Research Theme 2: Deformable porous media

Understand the variety of patterns that form under the combined action of Coulomb friction, capillary- and viscous forces and upgrade the theory and simulations to deal with the whole range of relevant hydrodynamic forces. We will apply this modelling to a real world geological problem of induced seismicity.

Different realisations of a minimalistic simulations of a fluid-grain displacement process governed by friction and capillary forces: The white region represents air, the blue grains. The simulation only takes curvature and self-avoidance into account


We will build algorithmic models that reproduce the many patterns observed in the laboratory, as well as to search for geological consequences of such pattern forming processes. As the deformation rates increase, different forces come into play. First, viscous forces will qualitatively change the displacement patterns by gradually de-mobilizing the Coulomb friction. Then inertial forces will enter the picture along with a stick-slip dynamics. The corresponding numerical models, which take these forces into account, become more challenging as the forces become less local. These models will be built, from the simple to the more complex. We will extend and upgrade existing studies by introducing viscous forces in the invading rather than the defending fluid . We will describe the new patterns by phase-diagram describing the effects of stabilizing, rather than de-stabilizing viscous forces.  As a geological application where the combination of frictional- and fluid pressure forces govern the deformation of a granular material we will model the flow effects leading to induced seismicity from geothermal power plants. This topic is focused on the effects of the combined  injection and extraction of water from  geothermal wells near Strasbourg, the objective being to minimizing risks of induced seismicity. Using geological data from the relevant fault-line and existing seismic records the modelling of the fluid pressure evolution may be used both to explain the onset of previous earthquakes (Strasbourg 2019) and to devise injection/extraction procedures that have a more local and smaller de-stabilizing effect on the fault-zone, thus reducing the risk of triggering seismicity on the regional faults.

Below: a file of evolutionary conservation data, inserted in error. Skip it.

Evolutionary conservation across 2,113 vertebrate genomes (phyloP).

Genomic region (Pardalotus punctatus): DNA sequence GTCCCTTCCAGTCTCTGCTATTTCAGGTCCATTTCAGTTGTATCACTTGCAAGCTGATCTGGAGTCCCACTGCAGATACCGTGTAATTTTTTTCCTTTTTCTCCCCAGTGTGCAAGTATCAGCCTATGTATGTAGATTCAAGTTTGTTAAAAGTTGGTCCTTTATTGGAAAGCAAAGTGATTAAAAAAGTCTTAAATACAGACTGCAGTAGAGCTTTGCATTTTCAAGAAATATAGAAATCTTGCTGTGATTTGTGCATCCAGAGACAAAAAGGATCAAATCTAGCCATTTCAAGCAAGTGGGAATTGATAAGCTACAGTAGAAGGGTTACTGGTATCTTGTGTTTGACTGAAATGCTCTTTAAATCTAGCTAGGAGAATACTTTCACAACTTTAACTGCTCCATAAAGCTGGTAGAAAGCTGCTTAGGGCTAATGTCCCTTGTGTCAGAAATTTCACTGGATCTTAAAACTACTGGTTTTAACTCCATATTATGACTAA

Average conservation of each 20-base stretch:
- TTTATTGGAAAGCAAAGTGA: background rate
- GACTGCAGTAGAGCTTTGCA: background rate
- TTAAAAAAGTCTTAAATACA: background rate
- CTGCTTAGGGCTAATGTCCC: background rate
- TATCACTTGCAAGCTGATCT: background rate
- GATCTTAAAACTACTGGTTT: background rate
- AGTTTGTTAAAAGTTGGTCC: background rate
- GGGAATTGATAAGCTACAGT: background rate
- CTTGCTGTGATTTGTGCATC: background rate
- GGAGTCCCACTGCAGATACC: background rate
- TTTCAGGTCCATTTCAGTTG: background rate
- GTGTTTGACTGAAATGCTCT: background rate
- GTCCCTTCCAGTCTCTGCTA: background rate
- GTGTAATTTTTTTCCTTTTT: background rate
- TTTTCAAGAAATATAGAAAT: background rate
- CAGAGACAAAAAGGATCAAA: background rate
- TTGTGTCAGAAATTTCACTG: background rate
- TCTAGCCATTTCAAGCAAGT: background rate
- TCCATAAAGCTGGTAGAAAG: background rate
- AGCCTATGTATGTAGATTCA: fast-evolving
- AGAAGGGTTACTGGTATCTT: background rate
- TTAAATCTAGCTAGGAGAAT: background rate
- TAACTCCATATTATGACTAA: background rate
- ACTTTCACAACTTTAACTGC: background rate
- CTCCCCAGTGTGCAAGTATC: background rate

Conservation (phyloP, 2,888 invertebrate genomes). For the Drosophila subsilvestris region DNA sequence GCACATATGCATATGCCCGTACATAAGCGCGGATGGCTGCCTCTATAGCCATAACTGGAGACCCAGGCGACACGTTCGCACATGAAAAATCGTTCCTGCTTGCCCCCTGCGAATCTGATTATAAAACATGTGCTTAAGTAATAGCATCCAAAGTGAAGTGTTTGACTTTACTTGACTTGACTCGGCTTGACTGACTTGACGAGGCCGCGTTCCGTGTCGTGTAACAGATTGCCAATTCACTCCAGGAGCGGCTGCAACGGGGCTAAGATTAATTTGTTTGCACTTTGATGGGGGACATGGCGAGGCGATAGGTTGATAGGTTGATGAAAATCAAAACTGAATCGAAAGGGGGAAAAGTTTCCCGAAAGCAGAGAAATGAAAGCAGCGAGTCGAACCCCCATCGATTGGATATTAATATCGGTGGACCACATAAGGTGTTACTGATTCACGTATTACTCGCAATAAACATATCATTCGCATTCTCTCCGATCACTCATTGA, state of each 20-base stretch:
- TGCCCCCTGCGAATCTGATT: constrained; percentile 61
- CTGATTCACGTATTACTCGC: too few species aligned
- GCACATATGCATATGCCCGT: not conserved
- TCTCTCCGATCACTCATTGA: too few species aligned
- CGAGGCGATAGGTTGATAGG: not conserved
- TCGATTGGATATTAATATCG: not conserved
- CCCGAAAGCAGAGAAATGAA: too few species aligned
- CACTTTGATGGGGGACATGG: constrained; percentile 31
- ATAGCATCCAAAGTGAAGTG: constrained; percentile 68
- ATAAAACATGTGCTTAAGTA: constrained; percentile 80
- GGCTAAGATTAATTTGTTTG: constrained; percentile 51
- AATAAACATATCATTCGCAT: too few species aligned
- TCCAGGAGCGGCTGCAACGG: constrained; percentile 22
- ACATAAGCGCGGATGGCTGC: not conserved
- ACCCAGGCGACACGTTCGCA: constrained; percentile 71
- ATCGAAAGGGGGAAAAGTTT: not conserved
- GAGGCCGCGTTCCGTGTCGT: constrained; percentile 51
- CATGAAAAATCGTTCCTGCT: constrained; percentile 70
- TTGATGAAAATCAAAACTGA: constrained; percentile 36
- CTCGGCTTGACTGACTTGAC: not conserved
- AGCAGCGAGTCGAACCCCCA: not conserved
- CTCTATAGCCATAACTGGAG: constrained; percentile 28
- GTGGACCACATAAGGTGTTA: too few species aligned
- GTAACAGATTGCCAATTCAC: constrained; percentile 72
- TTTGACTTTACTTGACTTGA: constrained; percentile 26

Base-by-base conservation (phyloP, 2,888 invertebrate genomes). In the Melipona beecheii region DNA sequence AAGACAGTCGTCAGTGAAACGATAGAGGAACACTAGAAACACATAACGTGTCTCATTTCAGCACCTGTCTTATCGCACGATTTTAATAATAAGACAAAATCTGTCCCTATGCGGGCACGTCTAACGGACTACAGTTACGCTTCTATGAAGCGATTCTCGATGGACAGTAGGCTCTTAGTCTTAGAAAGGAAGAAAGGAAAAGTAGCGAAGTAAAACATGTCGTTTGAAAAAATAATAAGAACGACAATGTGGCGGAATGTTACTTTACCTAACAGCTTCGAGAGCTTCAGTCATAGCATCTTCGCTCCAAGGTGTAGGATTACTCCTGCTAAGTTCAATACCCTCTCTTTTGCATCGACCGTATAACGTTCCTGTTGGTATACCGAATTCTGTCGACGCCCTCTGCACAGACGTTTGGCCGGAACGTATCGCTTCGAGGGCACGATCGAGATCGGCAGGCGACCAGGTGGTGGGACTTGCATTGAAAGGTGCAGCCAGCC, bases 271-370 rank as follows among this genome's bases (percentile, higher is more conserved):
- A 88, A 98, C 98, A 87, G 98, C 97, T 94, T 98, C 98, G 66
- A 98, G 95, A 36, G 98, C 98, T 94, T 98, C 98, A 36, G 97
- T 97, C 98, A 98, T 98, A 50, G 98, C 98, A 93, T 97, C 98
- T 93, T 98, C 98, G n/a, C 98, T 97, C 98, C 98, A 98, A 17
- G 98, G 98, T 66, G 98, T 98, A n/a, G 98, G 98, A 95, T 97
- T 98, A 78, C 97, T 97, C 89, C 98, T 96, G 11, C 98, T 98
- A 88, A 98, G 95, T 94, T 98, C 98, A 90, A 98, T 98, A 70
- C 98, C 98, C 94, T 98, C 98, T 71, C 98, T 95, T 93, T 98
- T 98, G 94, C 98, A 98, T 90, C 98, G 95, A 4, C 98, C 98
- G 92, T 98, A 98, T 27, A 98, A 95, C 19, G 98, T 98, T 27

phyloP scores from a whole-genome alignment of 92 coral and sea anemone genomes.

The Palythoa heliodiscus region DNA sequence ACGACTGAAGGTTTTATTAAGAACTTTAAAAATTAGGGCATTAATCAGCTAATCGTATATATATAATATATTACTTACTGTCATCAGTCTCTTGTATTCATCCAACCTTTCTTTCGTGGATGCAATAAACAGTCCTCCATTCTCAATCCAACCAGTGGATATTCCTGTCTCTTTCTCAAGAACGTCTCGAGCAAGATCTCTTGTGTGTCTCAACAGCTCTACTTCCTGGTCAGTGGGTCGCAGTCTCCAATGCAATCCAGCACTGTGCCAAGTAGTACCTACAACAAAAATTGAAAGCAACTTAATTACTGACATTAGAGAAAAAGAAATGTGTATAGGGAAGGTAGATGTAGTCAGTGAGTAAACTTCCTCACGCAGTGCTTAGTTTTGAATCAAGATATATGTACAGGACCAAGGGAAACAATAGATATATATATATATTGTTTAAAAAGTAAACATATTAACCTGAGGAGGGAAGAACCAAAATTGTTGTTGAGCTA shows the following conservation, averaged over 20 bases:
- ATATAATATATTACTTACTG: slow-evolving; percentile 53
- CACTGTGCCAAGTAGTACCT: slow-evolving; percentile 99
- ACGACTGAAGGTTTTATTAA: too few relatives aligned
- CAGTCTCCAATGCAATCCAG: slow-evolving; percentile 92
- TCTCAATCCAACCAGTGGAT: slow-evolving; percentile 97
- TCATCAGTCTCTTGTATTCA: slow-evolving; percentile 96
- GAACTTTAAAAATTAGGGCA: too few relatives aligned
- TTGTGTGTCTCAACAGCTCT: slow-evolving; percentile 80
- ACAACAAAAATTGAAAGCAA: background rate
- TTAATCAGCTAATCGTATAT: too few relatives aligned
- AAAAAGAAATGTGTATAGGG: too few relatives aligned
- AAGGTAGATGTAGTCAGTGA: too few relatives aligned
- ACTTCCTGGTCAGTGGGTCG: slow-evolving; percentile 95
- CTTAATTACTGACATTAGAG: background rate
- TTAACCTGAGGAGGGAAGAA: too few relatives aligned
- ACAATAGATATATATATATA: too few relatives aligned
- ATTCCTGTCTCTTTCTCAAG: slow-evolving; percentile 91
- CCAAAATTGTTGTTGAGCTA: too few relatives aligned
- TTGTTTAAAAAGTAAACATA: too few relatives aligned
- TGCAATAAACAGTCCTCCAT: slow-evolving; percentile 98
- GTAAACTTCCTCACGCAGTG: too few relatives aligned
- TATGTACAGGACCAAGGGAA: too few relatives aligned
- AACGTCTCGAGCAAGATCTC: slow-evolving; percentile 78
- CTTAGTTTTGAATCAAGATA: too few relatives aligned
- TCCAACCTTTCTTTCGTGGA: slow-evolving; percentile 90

Infrared and optical views on a model of ‘Oumuamua as a cometary fractal dust aggregate


Algorithmic models able to predict phase diagrams and provide a quantitative understanding of the dynamics that underlie the patterns of deformable porous media, in particular in the viscously stabilized case. An understanding of optimal operational procedures to avoid induced seismicity from geothermal wells in fault zones.

Principal Investigator:  Professor Eirik Grude Flekkøy.

Recent articles

Papers in pipeline

  • Thorens L., Måløy K. J., Flekkøy E. G. Santucci S.  2022  Capillary washboarding during slow drainage of a frictional fluid, to appear in Phys. Rev. Lett.
  • Zhang D., Campbell J., Eriksen J. A., Flekkøy E. G., Måløy ,K.J., MacMinn C. 2022, Frictional fluid instabilities shaped by viscous forces,  under review Nature Comm